As a matter of policy, spending and taxing have always engendered debate around how the government should maintain goods and services, how to pay for them and what happens to various financial spheres as a result.
One economics Nobel laureate, Oliver Hart, thinks the incoming Trump administration’s plan to ratchet up public infrastructure works may spell trouble for the public finance system in the United States.
As reported by Reuters, Hart said at a news conference in Stockholm that spending on infrastructure, in itself, may be a good thing, given the rough shape that that sector is in, physically. Yet, paying for those improvements remains another matter entirely. At the same time, investments in public works will be elevated, with a Republican-led initiative “also reducing taxes.”
“I mean that is going to lead to all sorts of budgetary problems in the future." And in fact, he added: "I would be in favor of actually increasing the tax burden on the wealthy.”
Hart was in Stockholm ahead of the awarding of his prize, scheduled for this weekend, along with fellow Nobel laureate Bengt Holmstrom.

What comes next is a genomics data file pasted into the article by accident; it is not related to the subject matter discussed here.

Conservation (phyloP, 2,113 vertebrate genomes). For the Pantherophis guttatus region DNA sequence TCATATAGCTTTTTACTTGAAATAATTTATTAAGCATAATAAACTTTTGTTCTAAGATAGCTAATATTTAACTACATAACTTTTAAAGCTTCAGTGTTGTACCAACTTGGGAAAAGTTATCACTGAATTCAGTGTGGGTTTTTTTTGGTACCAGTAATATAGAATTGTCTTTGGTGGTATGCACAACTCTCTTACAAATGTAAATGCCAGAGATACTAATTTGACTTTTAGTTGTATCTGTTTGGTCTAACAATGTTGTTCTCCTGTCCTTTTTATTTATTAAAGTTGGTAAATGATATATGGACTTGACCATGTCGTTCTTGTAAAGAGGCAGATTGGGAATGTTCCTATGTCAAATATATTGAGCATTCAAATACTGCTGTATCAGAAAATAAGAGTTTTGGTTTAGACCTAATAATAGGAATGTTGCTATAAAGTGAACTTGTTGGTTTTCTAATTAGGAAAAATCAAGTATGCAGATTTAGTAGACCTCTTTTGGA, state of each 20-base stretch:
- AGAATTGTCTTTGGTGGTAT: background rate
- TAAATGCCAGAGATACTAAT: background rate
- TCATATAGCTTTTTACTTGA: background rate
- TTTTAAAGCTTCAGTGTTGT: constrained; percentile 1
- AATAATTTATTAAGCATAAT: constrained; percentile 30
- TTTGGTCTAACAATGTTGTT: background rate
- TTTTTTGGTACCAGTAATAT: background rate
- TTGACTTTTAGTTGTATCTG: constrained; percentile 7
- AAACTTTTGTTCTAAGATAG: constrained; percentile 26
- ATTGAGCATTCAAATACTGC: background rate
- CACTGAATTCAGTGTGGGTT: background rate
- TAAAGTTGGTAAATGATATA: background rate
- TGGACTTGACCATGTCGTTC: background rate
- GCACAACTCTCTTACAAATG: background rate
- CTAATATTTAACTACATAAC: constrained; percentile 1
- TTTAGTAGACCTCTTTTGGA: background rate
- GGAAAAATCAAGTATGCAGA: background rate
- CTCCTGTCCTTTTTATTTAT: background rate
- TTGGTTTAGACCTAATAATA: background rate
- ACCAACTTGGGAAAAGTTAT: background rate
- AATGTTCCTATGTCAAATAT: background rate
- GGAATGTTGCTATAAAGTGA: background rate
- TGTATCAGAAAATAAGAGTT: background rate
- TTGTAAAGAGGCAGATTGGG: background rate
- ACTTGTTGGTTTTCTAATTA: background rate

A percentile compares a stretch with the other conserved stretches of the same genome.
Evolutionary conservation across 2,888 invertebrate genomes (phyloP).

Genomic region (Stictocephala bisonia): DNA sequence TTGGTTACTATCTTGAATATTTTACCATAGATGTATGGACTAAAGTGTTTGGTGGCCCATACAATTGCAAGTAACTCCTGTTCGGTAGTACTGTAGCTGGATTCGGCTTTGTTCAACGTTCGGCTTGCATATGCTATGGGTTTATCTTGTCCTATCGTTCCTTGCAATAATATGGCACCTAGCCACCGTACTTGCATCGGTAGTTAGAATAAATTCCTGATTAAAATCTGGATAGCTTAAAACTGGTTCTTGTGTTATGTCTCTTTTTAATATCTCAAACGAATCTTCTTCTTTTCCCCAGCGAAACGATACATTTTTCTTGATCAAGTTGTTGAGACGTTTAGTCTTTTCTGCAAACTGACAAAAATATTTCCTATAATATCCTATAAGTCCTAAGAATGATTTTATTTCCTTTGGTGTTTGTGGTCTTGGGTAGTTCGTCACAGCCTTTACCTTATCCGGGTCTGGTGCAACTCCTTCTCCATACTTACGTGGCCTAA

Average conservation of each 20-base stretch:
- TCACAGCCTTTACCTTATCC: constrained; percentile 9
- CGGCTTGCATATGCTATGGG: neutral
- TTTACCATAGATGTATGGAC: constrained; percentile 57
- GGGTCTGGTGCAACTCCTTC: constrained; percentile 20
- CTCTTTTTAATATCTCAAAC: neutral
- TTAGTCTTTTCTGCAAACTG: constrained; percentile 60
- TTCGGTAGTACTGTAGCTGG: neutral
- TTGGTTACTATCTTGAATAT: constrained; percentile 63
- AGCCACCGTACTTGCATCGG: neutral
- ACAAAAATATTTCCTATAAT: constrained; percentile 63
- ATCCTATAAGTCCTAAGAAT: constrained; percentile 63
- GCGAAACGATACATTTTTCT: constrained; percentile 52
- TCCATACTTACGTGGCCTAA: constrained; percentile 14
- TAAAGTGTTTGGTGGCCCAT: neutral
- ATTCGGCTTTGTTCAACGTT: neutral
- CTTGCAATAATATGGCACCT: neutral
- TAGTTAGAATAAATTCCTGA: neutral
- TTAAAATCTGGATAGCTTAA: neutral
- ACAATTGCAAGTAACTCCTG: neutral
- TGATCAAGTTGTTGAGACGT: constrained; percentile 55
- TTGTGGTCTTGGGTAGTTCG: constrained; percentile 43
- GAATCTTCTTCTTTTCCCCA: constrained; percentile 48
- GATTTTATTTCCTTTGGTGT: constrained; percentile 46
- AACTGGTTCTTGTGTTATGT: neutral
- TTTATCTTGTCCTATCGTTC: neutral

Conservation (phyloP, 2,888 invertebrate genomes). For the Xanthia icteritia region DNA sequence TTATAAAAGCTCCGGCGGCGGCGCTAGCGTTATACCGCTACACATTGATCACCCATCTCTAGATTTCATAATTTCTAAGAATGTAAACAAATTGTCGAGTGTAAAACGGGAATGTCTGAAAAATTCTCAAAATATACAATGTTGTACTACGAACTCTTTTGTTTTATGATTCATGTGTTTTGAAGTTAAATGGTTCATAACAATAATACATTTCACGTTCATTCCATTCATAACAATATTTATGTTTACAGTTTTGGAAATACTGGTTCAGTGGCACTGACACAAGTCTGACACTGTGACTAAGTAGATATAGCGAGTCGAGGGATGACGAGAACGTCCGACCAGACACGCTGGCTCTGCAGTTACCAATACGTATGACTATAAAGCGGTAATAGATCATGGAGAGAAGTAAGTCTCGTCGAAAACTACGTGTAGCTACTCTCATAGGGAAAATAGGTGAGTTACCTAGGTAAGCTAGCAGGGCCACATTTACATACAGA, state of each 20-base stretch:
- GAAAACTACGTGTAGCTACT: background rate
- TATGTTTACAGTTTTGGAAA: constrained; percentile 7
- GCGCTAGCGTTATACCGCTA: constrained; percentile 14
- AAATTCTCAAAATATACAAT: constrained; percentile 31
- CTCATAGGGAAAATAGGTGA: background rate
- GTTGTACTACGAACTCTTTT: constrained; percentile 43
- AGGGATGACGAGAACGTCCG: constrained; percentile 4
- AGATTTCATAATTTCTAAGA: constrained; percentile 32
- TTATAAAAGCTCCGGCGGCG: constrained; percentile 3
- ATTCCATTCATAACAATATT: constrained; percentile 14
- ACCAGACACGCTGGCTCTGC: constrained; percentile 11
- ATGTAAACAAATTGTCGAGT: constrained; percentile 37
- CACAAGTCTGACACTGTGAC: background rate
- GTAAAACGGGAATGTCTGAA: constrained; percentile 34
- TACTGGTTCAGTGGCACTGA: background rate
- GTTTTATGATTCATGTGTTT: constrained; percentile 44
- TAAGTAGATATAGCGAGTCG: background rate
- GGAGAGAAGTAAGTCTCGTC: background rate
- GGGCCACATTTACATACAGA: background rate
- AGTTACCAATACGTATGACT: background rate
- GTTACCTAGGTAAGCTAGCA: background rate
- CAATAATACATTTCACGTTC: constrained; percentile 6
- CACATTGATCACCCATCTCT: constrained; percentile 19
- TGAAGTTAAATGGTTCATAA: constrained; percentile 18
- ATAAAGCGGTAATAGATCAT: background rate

As has been reported, President-Elect Donald Trump has pledged to develop projects that would require spending $1 trillion over 10 years on roads, bridges, airports and other structures.
That nascent plan has received a lukewarm reception from Chicago Fed President Charles Evans, at least as a means for economic growth, but he added that the overarching intent to actually repair and improve infrastructure is a good one. Evans stated in a speech to the Executives Club of Chicago that the labor market in the U.S. remains tight, with figures dictating that the nation is close to full employment, Chicago Tribune reported, and thus, additional stimulus may not be needed.